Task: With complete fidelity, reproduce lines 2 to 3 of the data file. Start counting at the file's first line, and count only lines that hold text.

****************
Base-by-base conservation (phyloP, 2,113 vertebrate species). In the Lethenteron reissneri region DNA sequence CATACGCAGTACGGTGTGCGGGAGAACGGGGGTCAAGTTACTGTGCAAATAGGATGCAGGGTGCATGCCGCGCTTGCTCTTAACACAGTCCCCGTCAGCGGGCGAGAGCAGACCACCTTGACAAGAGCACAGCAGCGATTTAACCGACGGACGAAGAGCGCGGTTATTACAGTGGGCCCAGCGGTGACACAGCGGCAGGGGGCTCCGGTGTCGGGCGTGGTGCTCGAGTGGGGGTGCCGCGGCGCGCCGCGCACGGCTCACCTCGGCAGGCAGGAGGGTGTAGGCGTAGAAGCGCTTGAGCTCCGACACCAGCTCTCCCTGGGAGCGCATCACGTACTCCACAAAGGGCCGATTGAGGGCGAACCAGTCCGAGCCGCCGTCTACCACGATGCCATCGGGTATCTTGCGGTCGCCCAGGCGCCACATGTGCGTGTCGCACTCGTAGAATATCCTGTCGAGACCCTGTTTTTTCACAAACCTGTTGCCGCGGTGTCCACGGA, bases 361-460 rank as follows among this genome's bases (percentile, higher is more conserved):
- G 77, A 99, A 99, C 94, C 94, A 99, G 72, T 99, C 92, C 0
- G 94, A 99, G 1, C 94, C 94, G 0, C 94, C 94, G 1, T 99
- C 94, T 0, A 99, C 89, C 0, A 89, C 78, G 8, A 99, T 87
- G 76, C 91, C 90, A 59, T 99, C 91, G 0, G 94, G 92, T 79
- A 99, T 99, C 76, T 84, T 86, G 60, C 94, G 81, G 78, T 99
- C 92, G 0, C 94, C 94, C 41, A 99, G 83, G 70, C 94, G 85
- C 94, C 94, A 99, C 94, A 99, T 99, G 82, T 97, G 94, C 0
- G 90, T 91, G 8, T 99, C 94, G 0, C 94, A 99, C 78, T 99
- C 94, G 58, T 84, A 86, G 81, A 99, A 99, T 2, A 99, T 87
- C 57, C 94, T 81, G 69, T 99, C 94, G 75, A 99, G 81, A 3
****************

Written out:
- G 77, A 99, A 99, C 94, C 94, A 99, G 72, T 99, C 92, C 0
- G 94, A 99, G 1, C 94, C 94, G 0, C 94, C 94, G 1, T 99